During my time at Fairfield University’s MFA program, I had the chance to work with many talented faculty members. Lary Bloom, a veteran journalist and writer, manned the world of nonfiction. He always asked students to identify what is at stake with a story? What matters?
Why should anyone care what we have to say?
Last night I read through this section about fear in Pressfield’s The War of Art:
Fear of the consequences of following our heart. Fear of bankruptcy, fear of poverty, fear of insolvency. Fear of groveling when we try to make it on our own, and of groveling when we give up and come crawling back to where we started. Fear of being selfish, of being rotten wives or disloyal husbands; fear of failing to support our families, of sacrificing their dreams for ours…Fear of throwing away the education, the training, the preparation that those we love have sacrificed so much for, that we ourselves have worked our butts off for. Fear of launching into the void, of hurtling too far out there; fear of passing some point of no return, beyond which we cannot recant, cannot reverse, cannot rescind, but must live with this cocked-up choice for the rest of our lives.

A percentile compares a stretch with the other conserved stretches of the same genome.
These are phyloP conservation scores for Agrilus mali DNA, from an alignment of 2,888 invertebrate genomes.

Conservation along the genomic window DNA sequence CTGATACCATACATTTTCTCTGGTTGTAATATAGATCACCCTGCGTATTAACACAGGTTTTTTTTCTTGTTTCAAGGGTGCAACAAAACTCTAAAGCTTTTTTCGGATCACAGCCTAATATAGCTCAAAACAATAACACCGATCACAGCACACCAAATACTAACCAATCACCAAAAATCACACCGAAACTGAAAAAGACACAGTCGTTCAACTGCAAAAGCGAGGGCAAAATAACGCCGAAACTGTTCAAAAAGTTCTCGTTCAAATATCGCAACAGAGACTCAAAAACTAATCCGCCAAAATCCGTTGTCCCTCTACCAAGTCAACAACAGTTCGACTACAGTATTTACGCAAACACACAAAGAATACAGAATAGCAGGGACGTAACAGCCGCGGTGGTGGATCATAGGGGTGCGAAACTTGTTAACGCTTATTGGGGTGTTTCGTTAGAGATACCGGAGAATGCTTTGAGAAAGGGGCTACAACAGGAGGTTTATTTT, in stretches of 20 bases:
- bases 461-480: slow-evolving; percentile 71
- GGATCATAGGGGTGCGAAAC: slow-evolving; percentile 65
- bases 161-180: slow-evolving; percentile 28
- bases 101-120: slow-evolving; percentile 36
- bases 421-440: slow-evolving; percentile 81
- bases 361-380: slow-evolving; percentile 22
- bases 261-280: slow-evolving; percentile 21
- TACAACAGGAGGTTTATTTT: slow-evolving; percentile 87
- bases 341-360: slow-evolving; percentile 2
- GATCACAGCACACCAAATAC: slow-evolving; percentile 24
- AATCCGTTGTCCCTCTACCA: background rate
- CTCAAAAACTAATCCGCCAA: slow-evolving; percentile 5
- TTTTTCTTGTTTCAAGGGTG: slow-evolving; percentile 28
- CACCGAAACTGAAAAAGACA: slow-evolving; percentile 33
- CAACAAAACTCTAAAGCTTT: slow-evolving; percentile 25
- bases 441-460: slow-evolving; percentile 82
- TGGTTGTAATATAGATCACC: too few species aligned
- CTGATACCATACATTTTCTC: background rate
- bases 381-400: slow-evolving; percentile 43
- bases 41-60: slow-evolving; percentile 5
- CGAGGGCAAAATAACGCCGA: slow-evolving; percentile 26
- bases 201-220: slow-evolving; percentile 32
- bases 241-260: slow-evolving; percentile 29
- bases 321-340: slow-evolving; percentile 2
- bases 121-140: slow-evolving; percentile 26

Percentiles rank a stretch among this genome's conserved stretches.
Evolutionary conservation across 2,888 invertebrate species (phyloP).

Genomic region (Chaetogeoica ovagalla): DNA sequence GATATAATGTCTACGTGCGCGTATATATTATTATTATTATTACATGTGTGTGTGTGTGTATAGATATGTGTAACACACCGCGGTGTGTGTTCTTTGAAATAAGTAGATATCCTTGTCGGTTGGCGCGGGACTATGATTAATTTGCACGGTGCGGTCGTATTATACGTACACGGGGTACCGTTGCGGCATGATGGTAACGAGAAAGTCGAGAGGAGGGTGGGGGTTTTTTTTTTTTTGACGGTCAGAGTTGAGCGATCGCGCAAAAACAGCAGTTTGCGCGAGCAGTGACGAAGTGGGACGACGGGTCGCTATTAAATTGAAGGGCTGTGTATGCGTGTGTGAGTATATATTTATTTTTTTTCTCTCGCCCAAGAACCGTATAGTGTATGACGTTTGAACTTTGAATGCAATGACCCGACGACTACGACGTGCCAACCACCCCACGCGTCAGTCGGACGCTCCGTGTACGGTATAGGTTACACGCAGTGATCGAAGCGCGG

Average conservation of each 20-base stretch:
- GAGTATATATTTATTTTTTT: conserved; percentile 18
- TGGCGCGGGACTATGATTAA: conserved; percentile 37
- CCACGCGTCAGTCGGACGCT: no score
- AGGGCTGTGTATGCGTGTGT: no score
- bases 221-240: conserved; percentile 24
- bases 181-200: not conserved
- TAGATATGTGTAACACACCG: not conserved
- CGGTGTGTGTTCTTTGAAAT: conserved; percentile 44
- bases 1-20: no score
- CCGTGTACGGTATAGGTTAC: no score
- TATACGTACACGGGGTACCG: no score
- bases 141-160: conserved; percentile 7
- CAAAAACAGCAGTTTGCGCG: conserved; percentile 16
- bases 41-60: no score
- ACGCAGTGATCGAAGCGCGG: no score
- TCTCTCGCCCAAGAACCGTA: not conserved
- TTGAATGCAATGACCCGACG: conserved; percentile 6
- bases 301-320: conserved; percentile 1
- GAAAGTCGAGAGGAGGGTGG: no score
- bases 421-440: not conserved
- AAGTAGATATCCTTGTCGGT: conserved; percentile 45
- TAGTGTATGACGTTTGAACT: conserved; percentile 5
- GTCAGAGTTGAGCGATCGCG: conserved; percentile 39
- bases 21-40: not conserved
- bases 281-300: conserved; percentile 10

Every line made sense. I’ve felt the sting of the emotions and worry in the dark times. He continues this section by saying that none of these match up with the “Master Fear, the Mother of all Fears that’s so close to us that even when we verbalize it we don’t believe it.”
Fear That We Will Succeed.
Success pulls us out of our comfort zone. It makes us into the person we’ve chased since we were children. It is the culmination of our efforts and the force allowing us to change the world. We surpass the expectations of our teachers, parents, friends and loved ones. As you go forward, embrace success and give yourself permission to stand out.
Take the risk. Make a difference.
Break from the crowd.
See where it takes you.